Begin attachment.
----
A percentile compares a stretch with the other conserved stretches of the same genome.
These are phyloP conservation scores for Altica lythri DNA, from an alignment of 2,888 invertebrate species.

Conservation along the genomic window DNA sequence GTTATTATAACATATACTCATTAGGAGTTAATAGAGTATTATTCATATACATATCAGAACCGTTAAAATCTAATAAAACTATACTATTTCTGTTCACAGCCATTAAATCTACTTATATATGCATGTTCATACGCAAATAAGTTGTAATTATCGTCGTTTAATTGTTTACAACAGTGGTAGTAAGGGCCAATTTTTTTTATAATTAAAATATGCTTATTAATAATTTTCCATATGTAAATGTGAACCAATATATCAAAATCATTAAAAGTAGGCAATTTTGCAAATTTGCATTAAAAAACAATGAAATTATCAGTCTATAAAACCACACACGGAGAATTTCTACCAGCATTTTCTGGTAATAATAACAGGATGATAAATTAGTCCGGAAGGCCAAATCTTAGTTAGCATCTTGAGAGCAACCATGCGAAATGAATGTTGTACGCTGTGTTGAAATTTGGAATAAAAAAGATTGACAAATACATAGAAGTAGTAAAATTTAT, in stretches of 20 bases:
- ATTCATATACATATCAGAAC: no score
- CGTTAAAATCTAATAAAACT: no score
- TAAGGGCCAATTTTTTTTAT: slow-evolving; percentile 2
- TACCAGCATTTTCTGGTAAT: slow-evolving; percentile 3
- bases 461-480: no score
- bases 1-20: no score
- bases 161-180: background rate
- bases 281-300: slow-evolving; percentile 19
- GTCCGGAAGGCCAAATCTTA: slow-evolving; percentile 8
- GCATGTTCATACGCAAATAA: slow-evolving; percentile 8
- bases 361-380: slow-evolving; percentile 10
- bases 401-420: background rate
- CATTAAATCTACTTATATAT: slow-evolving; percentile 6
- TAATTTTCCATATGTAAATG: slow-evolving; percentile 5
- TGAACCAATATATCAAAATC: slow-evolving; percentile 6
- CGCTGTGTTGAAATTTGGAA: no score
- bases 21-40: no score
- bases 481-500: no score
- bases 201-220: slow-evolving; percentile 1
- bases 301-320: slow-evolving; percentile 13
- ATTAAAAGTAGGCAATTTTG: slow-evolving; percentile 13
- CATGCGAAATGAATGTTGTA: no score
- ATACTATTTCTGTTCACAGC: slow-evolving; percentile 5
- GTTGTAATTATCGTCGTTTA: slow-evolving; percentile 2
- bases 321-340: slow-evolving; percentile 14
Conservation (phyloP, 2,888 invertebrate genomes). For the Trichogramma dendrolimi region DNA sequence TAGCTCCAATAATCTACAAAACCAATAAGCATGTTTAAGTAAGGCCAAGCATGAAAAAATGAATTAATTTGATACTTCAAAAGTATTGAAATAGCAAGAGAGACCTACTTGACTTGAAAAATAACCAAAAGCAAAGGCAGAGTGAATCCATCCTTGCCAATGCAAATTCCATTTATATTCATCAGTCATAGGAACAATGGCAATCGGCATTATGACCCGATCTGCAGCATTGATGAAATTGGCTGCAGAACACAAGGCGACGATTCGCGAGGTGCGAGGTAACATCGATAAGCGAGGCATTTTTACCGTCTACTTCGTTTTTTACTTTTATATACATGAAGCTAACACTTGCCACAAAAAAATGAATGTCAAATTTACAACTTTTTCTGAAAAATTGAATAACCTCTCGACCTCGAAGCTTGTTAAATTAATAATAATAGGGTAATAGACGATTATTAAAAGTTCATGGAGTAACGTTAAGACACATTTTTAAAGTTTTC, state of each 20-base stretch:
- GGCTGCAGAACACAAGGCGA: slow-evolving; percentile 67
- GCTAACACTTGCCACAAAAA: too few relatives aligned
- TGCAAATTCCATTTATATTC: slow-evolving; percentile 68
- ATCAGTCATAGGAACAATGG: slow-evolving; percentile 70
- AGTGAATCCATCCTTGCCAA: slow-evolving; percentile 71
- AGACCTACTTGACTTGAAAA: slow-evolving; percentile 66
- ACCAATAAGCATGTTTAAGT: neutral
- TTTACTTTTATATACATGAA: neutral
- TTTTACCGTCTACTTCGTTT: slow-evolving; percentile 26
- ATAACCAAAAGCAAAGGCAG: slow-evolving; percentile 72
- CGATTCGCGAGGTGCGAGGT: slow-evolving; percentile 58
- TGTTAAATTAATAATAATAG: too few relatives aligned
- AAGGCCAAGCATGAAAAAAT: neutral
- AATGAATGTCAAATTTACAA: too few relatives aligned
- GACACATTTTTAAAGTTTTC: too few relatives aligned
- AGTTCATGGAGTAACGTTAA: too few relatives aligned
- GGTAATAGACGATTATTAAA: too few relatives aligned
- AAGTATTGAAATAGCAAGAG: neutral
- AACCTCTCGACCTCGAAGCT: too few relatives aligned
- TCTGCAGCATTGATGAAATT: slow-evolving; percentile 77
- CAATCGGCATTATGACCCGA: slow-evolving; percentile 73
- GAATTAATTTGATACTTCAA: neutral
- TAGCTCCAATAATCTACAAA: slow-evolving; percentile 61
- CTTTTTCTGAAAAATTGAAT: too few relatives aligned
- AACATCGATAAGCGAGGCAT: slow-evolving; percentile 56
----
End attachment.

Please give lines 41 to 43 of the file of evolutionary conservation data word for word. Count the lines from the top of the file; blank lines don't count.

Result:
- TGTTAAATTAATAATAATAG: too few relatives aligned
- AAGGCCAAGCATGAAAAAAT: neutral
- AATGAATGTCAAATTTACAA: too few relatives aligned